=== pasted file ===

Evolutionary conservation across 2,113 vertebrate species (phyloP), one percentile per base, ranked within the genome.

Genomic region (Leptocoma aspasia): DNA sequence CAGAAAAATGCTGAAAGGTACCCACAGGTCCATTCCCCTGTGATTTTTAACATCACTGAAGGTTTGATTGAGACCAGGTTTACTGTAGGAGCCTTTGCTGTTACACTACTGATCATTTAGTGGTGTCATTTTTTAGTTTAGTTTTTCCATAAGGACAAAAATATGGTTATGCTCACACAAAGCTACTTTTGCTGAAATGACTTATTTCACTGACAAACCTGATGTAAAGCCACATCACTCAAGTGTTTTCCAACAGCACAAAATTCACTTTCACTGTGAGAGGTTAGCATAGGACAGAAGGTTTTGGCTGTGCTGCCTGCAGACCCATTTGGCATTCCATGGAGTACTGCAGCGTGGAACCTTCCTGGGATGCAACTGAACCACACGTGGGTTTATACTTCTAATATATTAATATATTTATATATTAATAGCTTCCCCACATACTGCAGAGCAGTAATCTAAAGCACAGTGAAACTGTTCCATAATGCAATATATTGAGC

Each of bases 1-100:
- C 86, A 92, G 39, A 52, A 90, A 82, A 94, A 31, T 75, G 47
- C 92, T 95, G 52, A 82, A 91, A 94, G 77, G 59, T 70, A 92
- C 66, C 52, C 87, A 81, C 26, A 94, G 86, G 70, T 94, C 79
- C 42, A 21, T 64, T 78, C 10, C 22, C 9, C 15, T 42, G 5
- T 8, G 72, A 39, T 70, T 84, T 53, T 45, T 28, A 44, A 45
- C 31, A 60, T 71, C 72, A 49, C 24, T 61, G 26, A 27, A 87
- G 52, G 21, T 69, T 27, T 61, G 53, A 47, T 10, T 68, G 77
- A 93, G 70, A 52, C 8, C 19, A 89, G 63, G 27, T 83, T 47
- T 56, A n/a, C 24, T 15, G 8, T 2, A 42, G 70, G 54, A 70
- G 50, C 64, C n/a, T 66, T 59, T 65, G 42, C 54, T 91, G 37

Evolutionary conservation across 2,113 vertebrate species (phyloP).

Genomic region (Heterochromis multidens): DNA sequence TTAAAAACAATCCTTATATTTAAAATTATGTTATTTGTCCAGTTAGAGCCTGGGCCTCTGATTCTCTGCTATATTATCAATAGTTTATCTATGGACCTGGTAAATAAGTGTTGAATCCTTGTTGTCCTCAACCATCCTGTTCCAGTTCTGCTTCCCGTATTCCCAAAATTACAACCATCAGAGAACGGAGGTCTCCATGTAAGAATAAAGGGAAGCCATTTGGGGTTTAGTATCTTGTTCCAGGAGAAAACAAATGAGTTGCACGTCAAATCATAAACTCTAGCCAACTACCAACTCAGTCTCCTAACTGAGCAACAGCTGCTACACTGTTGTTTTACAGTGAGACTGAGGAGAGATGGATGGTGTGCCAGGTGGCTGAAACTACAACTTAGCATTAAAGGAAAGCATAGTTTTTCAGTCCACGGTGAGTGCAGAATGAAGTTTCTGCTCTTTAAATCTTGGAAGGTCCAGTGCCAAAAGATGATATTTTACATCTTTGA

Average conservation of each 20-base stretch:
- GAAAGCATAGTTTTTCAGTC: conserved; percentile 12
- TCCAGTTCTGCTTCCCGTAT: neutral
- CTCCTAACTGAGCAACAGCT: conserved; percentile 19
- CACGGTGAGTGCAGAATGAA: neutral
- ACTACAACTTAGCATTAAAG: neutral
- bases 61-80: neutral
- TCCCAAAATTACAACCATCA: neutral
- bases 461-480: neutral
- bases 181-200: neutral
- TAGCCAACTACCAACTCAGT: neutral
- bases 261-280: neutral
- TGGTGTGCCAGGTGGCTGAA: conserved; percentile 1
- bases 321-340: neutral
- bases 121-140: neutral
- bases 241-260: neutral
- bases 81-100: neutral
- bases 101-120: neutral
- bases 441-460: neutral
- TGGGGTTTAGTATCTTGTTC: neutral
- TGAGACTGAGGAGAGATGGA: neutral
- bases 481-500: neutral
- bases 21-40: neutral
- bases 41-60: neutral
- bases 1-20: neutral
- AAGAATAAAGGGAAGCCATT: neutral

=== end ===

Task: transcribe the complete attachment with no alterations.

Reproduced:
Evolutionary conservation across 2,113 vertebrate species (phyloP), one percentile per base, ranked within the genome.

Genomic region (Leptocoma aspasia): DNA sequence CAGAAAAATGCTGAAAGGTACCCACAGGTCCATTCCCCTGTGATTTTTAACATCACTGAAGGTTTGATTGAGACCAGGTTTACTGTAGGAGCCTTTGCTGTTACACTACTGATCATTTAGTGGTGTCATTTTTTAGTTTAGTTTTTCCATAAGGACAAAAATATGGTTATGCTCACACAAAGCTACTTTTGCTGAAATGACTTATTTCACTGACAAACCTGATGTAAAGCCACATCACTCAAGTGTTTTCCAACAGCACAAAATTCACTTTCACTGTGAGAGGTTAGCATAGGACAGAAGGTTTTGGCTGTGCTGCCTGCAGACCCATTTGGCATTCCATGGAGTACTGCAGCGTGGAACCTTCCTGGGATGCAACTGAACCACACGTGGGTTTATACTTCTAATATATTAATATATTTATATATTAATAGCTTCCCCACATACTGCAGAGCAGTAATCTAAAGCACAGTGAAACTGTTCCATAATGCAATATATTGAGC

Each of bases 1-100:
- C 86, A 92, G 39, A 52, A 90, A 82, A 94, A 31, T 75, G 47
- C 92, T 95, G 52, A 82, A 91, A 94, G 77, G 59, T 70, A 92
- C 66, C 52, C 87, A 81, C 26, A 94, G 86, G 70, T 94, C 79
- C 42, A 21, T 64, T 78, C 10, C 22, C 9, C 15, T 42, G 5
- T 8, G 72, A 39, T 70, T 84, T 53, T 45, T 28, A 44, A 45
- C 31, A 60, T 71, C 72, A 49, C 24, T 61, G 26, A 27, A 87
- G 52, G 21, T 69, T 27, T 61, G 53, A 47, T 10, T 68, G 77
- A 93, G 70, A 52, C 8, C 19, A 89, G 63, G 27, T 83, T 47
- T 56, A n/a, C 24, T 15, G 8, T 2, A 42, G 70, G 54, A 70
- G 50, C 64, C n/a, T 66, T 59, T 65, G 42, C 54, T 91, G 37

Evolutionary conservation across 2,113 vertebrate species (phyloP).

Genomic region (Heterochromis multidens): DNA sequence TTAAAAACAATCCTTATATTTAAAATTATGTTATTTGTCCAGTTAGAGCCTGGGCCTCTGATTCTCTGCTATATTATCAATAGTTTATCTATGGACCTGGTAAATAAGTGTTGAATCCTTGTTGTCCTCAACCATCCTGTTCCAGTTCTGCTTCCCGTATTCCCAAAATTACAACCATCAGAGAACGGAGGTCTCCATGTAAGAATAAAGGGAAGCCATTTGGGGTTTAGTATCTTGTTCCAGGAGAAAACAAATGAGTTGCACGTCAAATCATAAACTCTAGCCAACTACCAACTCAGTCTCCTAACTGAGCAACAGCTGCTACACTGTTGTTTTACAGTGAGACTGAGGAGAGATGGATGGTGTGCCAGGTGGCTGAAACTACAACTTAGCATTAAAGGAAAGCATAGTTTTTCAGTCCACGGTGAGTGCAGAATGAAGTTTCTGCTCTTTAAATCTTGGAAGGTCCAGTGCCAAAAGATGATATTTTACATCTTTGA

Average conservation of each 20-base stretch:
- GAAAGCATAGTTTTTCAGTC: conserved; percentile 12
- TCCAGTTCTGCTTCCCGTAT: neutral
- CTCCTAACTGAGCAACAGCT: conserved; percentile 19
- CACGGTGAGTGCAGAATGAA: neutral
- ACTACAACTTAGCATTAAAG: neutral
- bases 61-80: neutral
- TCCCAAAATTACAACCATCA: neutral
- bases 461-480: neutral
- bases 181-200: neutral
- TAGCCAACTACCAACTCAGT: neutral
- bases 261-280: neutral
- TGGTGTGCCAGGTGGCTGAA: conserved; percentile 1
- bases 321-340: neutral
- bases 121-140: neutral
- bases 241-260: neutral
- bases 81-100: neutral
- bases 101-120: neutral
- bases 441-460: neutral
- TGGGGTTTAGTATCTTGTTC: neutral
- TGAGACTGAGGAGAGATGGA: neutral
- bases 481-500: neutral
- bases 21-40: neutral
- bases 41-60: neutral
- bases 1-20: neutral
- AAGAATAAAGGGAAGCCATT: neutral